The Twelve Tribes own printing presses, psychedelic-painted buses and mobile health-food restaurants. They set up at rock concerts and mass gatherings, where they distribute recruiting papers situationally edited for readers as diverse as fans of Pink Floyd and Promise Keepers.
With elevated visibility comes elevated criticism. While the Tribe’s views on issues such as abortion and homosexuality are consistent with conservative Christian denominations, Spriggs has been called racist, anti-Semitic and a master of mind control.
“You can accomplish a lot of things if you exploit free labor,” adds Rick Ross, whose nonprofit institute of the same name in Jersey City, N.J., studies cults in America. “There’s no transparency. And what’s sad is, a significant number have been around for 25, 30 years and they’re getting up in age. It’s a pyramid; they desperately need new members to support them.”
Yet, the Tribes remain standing after enduring some high-profile body blows.
In 1984, state police raided their homes in Island Pond, Vt., and seized 112 youngsters as prosecutors investigated allegations of child abuse. A court ordered the children returned within 24 hours and tossed out all charges.
In 2001, the Tribes lost manufacturing contracts with the likes of Este’e Lauder, L.L. Bean and Robert Redford’s Sundance catalog after getting busted in the state of New York for child-labor violations. They received slap-on-the-wrist fines of $2,000.
Attempts to contact Spriggs at his home in North Carolina were unsuccessful. But in Asheville, Tribes spokesman Michael Porterfield says Spriggs “doesn’t do a whole lot of interviews.”
“God knoweth your hearts, for that which is highly esteemed among men is an abomination in the sight of God.” — Luke 16:15
Bill Hinchcliff protested the Vietnam War as a college student in Ohio. He liked to smoke dope, and he immersed himself in the counterculture.
He moved to California for a lucrative “sellout” career as a reactor technician in a chemical plant. An accident on one job spilled 100 gallons of hydrochloric acid in San Francisco Bay. “I was such a hypocrite,” he says. “I couldn’t stand it.”
Today, Hinchcliff, a plumber, is monitoring the progress on a construction site at a horse rancher’s home outside the crossroads village of Nocatee. He thinks about John Lennon singing “Imagine” and wonders why the ex-Beatle didn’t walk the walk by giving up his own possessions.
At age 55, Hinchcliff is not looking for a Social Security check because “I haven’t paid anything into it in 30 years.” His family’s covenant is with the Tribe.
“My whole life has been based on trusting relationships,” says the man who rejected his country-club roots for a social experiment. “If this isn’t true, then my whole life has been a sham.”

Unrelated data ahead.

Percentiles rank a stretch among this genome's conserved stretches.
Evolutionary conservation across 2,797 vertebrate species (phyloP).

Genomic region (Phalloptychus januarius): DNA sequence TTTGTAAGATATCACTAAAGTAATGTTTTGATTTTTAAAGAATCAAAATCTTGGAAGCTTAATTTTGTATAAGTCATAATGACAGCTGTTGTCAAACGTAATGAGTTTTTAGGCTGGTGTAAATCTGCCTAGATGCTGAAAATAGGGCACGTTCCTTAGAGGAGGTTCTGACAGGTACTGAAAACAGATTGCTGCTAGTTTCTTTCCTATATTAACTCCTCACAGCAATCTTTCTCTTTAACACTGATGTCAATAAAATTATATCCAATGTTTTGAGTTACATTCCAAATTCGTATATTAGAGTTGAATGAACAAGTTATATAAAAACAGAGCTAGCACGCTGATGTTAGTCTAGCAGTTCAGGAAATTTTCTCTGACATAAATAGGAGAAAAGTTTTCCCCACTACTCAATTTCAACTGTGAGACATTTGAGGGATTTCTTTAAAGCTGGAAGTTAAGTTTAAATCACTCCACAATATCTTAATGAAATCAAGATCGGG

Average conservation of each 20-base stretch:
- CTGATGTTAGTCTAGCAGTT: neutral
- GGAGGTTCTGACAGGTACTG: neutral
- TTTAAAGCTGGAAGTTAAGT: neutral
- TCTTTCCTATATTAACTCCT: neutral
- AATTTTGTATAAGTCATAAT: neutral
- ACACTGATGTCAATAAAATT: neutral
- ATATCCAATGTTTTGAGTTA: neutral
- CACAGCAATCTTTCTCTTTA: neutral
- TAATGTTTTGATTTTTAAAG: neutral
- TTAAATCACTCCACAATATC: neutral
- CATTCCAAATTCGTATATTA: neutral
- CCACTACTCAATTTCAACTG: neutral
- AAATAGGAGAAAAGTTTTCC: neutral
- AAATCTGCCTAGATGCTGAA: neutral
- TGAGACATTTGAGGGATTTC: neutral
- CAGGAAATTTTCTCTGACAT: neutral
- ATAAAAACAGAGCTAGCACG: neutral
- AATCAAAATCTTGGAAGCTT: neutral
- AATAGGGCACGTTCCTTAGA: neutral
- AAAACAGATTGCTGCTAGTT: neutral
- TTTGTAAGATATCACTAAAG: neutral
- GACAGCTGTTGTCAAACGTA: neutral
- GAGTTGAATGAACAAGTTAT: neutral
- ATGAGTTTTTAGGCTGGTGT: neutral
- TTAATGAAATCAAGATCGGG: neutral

“Therefore, go and make disciples of all nations, baptizing them in the name of the Father and of the Son and of the Holy Spirit.” — Matthew 28:19
The Tribe is expanding its presence in Arcadia, slowly and systematically. This year, it purchased an old bed-and-breakfast within a stone’s throw of Jones House. The place was ruined by Hurricane Charley, but the Tribe is planning a massive restoration. And downtown, they have bought a derelict dry-cleaning building they intend to turn into a Yellow Deli restaurant.
“Well,” says Arcadia City Manager Ed Strube, “they’re a pretty quiet bunch, but they were very aggressive in helping clean up city and county properties after Charley. I think you have to respect their initiative.”
“And they sang a new song before the throne and before the four living creatures and the elders. No one could learn the song except the 144,000, who had been redeemed from the earth.” — Revelation 14:3
Nightfall Friday at Peace River Farm, the beginning of the 24-hour Sabbath. Twenty members have gathered inside on this humid evening, along with four guests.
Festivities begin with the blowing of the shofar (a horn made from the antler or horn of any kosher animal, except a cow or calf), followed by a lively hora, a traditional folk-dance circle.
A piano carries the melodies, but Hinchcliff says the Tribe wants to build its own percussion, string and woodwind instruments.
“We’ve researched all this, and we’ve learned so much,” he says, as members sing or rotate in and out of the dance circle. “Sometimes we’ll use the Hebrew words, or sometimes we’ll put in the English words. But we’re starting to write our own music and create our own dances.”
Following prayers for unity and expressions of gratitude come tasty meals of roasted potatoes, cole slaw, spelt-flour bread, smoked mackerel and a dessert of custard pie. No one works tomorrow. Members linger a little longer.
“God prophesied the restoration of all things by the third generation of the Twelve Tribes of Israel,” says Kendrick, as he contemplates how many of the children here have grown into young adults, ready to start their own families.
“You’re seeing the second generation,” he says in anticipation, as a woman’s discreet hands clear his empty plate.